—Detective David Gilmore, London Police Service
"This book is an important contribution to the history of suicide and police. Dr. Leenaars provides a thorough examination of a sensitive and often stigmatized phenomenon. His text is a required addition to the bookshelves of police administrators, police crisis negotiators, and mental health professionals who work with law enforcement."
—Peter Collins, M.D., F.R.C.P(C), Behavioural Sciences & Analysis Services, Investigation & Support Bureau, Ontario Provincial Police, Associate Professor, Department of Psychiatry, University of Toronto
"In the tradition of Gregory Zilboorg and Paul Friedman's pioneering study of the wave of police suicides in New York City in the 1930s, Antoon Leenaars's Suicide and Homicide Among Police establishes a new benchmark in this area of suicide study. By linking police suicides to homicide-suicides involving police, by making recommendations for addressing these problems at every stage in their history, and by grounding his clinical interpretations in theory, Leenaars advances both the clinical and theoretical areas of the field of suicidology. In consequence, this book is essential reading for suicidologists who do research on suicide and homicide-suicide, clinicians who work with suicidal patients, and professionals in psychological services departments and employee assistance programs in police departments around the world. It is, in an overused, but in this case supremely justified phrase, a major contribution to the field."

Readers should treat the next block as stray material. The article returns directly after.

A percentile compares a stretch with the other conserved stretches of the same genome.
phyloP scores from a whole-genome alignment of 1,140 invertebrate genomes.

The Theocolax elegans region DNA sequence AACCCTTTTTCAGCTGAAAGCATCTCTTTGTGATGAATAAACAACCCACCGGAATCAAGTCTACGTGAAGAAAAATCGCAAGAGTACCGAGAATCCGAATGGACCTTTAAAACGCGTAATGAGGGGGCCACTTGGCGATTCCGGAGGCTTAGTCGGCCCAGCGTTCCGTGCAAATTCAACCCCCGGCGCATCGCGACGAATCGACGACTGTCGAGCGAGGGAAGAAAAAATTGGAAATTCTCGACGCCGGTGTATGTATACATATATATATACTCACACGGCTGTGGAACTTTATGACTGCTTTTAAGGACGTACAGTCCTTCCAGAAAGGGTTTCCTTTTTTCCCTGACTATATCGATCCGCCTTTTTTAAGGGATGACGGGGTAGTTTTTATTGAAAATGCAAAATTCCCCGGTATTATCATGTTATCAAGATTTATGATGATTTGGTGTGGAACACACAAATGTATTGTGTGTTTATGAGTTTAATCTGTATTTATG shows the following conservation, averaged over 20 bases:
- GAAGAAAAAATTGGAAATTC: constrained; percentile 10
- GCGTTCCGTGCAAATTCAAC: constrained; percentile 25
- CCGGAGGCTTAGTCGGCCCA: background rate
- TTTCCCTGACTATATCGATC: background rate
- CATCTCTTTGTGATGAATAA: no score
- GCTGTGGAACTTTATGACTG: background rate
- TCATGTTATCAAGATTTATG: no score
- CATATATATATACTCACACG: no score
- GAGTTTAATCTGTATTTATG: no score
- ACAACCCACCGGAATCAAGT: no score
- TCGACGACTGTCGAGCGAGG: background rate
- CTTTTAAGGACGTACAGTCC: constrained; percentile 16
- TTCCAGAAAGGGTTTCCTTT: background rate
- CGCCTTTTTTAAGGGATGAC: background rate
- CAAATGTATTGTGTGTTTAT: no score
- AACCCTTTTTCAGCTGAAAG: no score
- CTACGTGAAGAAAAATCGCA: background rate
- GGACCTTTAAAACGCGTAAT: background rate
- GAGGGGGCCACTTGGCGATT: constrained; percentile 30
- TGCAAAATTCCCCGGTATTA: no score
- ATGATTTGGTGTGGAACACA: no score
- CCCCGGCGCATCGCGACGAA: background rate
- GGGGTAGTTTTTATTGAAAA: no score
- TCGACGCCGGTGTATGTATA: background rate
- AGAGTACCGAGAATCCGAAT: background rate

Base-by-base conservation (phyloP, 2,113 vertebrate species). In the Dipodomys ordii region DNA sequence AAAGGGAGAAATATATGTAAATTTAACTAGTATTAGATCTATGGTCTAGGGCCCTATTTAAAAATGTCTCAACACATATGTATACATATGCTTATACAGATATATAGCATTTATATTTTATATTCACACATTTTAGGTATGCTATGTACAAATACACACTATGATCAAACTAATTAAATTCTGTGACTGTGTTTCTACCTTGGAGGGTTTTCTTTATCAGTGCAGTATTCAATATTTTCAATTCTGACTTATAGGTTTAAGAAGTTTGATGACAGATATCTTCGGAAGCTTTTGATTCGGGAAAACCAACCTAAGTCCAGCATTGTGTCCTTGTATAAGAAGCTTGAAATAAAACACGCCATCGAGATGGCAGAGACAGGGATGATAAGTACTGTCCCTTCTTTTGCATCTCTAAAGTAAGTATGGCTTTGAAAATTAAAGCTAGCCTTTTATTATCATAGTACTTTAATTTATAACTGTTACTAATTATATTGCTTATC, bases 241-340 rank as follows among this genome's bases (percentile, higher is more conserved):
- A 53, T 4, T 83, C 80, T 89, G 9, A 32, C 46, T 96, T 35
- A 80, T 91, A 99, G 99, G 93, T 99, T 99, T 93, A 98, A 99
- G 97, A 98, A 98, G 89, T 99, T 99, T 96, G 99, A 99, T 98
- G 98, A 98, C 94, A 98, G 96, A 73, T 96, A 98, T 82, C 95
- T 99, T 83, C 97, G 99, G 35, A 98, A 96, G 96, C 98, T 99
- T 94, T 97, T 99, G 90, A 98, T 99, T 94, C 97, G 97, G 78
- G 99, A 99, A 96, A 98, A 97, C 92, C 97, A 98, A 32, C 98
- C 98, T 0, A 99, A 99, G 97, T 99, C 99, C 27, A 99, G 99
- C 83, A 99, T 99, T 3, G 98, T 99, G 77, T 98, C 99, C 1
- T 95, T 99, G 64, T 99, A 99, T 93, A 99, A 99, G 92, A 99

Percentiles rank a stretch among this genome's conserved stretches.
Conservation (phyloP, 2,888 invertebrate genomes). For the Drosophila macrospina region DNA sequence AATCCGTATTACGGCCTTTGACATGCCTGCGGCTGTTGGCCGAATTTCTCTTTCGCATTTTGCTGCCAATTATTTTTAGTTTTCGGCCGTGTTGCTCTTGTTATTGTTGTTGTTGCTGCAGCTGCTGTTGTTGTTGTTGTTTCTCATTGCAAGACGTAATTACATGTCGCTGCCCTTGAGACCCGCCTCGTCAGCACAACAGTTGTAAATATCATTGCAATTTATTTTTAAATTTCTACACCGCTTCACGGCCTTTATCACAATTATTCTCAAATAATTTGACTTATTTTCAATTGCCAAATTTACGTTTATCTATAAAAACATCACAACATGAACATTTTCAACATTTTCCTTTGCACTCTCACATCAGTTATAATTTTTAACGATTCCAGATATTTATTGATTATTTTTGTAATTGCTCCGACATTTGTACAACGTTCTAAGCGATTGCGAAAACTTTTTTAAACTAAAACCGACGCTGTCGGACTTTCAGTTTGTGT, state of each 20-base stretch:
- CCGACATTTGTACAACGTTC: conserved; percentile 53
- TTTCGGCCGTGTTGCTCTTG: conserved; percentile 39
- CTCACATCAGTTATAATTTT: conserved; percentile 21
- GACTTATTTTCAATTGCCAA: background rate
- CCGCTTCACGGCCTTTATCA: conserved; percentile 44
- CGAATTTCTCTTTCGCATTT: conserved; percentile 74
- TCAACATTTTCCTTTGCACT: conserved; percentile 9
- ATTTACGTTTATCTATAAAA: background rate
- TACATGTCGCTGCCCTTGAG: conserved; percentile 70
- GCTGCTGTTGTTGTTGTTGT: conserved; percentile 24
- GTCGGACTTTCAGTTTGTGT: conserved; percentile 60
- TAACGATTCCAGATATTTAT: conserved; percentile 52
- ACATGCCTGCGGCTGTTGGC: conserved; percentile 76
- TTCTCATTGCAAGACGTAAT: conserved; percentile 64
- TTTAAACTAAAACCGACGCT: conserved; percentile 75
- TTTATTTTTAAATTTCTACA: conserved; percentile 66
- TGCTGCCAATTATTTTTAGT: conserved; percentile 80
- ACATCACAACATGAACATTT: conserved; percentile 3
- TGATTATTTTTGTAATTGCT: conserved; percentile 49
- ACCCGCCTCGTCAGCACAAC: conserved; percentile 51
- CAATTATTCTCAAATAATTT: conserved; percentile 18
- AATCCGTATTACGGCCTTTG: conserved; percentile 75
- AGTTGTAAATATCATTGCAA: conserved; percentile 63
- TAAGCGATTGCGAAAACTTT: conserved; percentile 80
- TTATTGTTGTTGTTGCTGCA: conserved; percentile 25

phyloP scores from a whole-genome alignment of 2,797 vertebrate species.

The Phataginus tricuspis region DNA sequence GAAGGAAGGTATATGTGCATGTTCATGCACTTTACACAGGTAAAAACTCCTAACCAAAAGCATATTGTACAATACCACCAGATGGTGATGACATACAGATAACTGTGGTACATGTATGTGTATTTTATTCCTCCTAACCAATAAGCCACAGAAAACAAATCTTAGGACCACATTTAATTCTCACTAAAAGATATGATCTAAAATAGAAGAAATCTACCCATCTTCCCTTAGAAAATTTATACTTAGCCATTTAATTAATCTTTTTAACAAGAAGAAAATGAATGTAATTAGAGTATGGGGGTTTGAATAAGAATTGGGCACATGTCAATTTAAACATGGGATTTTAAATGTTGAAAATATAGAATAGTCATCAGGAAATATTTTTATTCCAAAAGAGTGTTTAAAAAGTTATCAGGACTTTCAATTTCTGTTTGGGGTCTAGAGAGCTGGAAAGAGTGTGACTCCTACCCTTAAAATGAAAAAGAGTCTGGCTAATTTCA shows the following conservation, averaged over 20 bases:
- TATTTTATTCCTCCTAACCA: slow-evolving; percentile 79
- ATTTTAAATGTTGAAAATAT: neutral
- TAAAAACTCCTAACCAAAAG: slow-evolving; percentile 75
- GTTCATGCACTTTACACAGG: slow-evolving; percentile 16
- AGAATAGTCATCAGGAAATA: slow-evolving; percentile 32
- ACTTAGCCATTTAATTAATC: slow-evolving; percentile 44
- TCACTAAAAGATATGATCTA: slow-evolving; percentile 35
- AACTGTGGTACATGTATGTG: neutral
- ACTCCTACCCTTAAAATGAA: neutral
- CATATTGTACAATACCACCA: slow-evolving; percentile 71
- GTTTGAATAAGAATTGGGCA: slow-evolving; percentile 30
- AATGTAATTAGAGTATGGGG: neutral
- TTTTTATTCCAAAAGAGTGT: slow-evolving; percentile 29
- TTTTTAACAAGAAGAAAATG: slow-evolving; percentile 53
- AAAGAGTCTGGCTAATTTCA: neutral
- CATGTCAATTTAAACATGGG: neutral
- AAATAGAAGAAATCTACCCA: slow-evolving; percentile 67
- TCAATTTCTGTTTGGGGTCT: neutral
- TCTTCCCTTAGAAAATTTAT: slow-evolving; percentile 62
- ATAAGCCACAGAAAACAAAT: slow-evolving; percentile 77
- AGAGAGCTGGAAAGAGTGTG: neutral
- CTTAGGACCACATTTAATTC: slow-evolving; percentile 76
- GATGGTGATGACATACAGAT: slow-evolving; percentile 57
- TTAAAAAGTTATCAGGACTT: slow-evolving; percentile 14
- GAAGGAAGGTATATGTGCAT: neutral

—Jack Kamerman, Ph.D., Professor, Department of Sociology and Anthropology, Kean University